From 1587 to 1589 Marenzio was in Florence. There he participated in the festivities at the occasion of the wedding of Ferdinando de' Medici and Christine of Lorraine. These included the six intermedi to La Pellegrina, under the direction of Emilio de' Cavalieri (the composer of the Rappresentatione di Anima e di Corpo). Marenzio composed the music for two of these intermedi. He then returned to Rome where he moved in the circles of cardinals and aristocrats. Around 1593 he entered the service of Cardinal Cinzio Aldobrandini who was a nephew of Pope Clement VIII. As a result he enjoyed a high standing at the papal court. In 1595 he became maestro di cappella at the court of the King of Poland. A year before his death he returned to Rome.
Recently two discs with madrigals from his large oeuvre were released. They both confine themselves to the genre of the madrigal, but are different in their choice of repertoire. Rossoporpora, directed by Walter Testolin, offers a survey of his madrigalian output. It shows his development as a composer, which is considerable, despite his relatively short life. That development does not so much concern a stylistic change: his entire vocal music is written in the stile antico. However, the subject matter did change. Early in his career Marenzio was especially admired for his villanellas and canzonettas, which represent the lighter genres of secular music. In his later years he turned to more serious stuff.
Walter Testolin, in his notes in the booklet, sums up the change in Marenzio's compositional style. ""Where is my amorous style being led?", asks Marenzio, making the words of Francesco Petrarca his own, at the beginning of his most complex and challenged work, the Madrigals with four, five and six voices of 1588. Hence, in a way, it is the musician himself who defines as 'amorous' the style of his early years, the one of that fluid, light and engaging writing which had been so successful. From that capital and heartrending book, "tending towards, I shall say, a somber gravity", that was to be the turning point for the Brescian master's entire career, the style would change, veering towards more melancholic, at times dark, atmospheres. Marenzio himself will be the one to define this new attitude, using the words of Jacopo Sannazzaro, right at the end of that saturnine book: "O fierce stars, now give me peace / And thou, Fortune, change thy cruel style"."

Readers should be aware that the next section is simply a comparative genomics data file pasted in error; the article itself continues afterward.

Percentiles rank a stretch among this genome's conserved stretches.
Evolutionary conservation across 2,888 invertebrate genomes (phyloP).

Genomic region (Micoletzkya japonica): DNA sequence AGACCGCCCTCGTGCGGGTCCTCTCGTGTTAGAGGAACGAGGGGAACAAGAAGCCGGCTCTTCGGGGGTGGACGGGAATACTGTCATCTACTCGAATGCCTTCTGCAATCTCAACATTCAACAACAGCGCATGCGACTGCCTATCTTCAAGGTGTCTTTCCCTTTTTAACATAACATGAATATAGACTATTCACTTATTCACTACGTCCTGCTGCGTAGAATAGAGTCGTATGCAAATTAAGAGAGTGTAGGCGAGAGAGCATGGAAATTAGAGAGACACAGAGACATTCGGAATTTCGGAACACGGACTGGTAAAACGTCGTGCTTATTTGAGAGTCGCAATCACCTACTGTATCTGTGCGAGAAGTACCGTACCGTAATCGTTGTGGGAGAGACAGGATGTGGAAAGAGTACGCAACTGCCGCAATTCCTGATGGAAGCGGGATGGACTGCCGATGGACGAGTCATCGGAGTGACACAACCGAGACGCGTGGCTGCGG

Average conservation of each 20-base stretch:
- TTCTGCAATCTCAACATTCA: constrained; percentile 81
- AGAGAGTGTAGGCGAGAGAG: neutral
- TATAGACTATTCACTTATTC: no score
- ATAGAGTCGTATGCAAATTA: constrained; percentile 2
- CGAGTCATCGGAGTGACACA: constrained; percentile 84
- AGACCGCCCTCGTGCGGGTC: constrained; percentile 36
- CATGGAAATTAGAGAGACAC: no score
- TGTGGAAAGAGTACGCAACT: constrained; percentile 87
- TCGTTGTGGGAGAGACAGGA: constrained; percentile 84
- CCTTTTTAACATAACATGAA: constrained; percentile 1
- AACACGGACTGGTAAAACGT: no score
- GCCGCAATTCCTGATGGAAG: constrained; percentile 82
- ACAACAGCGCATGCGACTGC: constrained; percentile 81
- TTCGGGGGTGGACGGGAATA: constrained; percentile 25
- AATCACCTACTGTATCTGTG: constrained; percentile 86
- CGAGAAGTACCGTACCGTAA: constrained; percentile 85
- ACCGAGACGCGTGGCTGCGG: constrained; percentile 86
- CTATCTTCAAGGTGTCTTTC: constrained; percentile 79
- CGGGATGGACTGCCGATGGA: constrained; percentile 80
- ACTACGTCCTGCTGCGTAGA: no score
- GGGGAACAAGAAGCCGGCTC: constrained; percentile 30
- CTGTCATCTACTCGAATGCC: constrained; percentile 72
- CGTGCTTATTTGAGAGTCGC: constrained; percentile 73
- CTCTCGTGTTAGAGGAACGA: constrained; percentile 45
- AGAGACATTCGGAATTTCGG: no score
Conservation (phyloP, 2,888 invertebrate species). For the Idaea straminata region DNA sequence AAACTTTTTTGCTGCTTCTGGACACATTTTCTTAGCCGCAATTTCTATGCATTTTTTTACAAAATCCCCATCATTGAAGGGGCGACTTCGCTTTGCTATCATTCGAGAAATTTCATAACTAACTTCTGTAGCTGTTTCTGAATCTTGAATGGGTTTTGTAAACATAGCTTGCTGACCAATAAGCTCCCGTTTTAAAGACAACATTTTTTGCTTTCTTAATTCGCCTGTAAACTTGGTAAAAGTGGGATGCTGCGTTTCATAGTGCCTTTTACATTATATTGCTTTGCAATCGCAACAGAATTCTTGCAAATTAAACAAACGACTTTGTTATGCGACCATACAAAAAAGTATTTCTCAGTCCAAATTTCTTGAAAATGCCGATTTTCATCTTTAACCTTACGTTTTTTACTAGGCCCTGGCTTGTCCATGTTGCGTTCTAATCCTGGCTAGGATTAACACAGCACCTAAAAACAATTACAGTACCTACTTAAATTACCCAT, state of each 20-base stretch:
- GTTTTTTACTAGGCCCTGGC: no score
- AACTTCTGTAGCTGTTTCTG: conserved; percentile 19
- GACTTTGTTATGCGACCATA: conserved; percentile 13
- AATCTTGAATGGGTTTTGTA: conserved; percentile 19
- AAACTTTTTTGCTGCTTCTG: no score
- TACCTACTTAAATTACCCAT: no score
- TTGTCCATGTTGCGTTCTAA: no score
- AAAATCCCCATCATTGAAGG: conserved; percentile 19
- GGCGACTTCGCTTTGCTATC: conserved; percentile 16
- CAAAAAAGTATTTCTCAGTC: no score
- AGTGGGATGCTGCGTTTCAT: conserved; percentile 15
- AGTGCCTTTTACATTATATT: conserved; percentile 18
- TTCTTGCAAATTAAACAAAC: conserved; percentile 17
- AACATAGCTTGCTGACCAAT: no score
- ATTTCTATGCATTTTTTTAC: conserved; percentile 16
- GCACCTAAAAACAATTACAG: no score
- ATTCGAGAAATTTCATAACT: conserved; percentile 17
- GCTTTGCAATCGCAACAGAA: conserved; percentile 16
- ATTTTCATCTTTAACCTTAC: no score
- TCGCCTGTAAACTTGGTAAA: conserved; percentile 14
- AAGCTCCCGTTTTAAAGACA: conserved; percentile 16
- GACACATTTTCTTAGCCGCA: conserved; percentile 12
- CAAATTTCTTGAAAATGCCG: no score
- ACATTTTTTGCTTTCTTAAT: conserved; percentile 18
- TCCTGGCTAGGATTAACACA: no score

However, one should not overestimate the difference. After all, the pieces included in the programme are all madrigals, by nature representing a more 'serious' form of secular music. Take for instance Dolorosi martir: "Grievous martyrdoms, fierce torments, harsh shackles, cruel bonds, bitter chains, whence I the night, and days, the hours and the moments spend wretchedly mourning my lost love". This piece is included in the first book of five-part madrigals of 1580. From early on there is quite some text illustration in his madrigals, such as the descending line on the opening phrase of Scendi dal paradiso: "Descend from heaven, [Venus]". Fuggito è 'l sonno opens in a slow tempo: "Sleep has fled my cruel nights". There are marked contrasts in the fourth line: "[Thus] my singing has turned into weeping". However, in the course of time Marenzio starts to use harmony for expressive reasons. That is the case, for instance, at the close of Crudel, perché mi fuggi: "Ah, one cannot die if one does not suffer, and suffer cannot he who has no heart." The most experimental piece with regard to harmony is Cruda Amarilli, especially at the opening and the closing phrases. This is hardly less unconventional than what we hear in Gesualdo's later madrigals. Occhi lucenti e belli is an interesting example of 'eye music', defined by New Grove as "[musical] notation with a symbolic meaning that is apparent to the eye but not to the ear". The madrigal describes the eyes of the beloved, and here Marenzio only writes pairs of semibreves in the part of the upper voice, as the outline of these musical figures (o o) resembles a pair of eyes.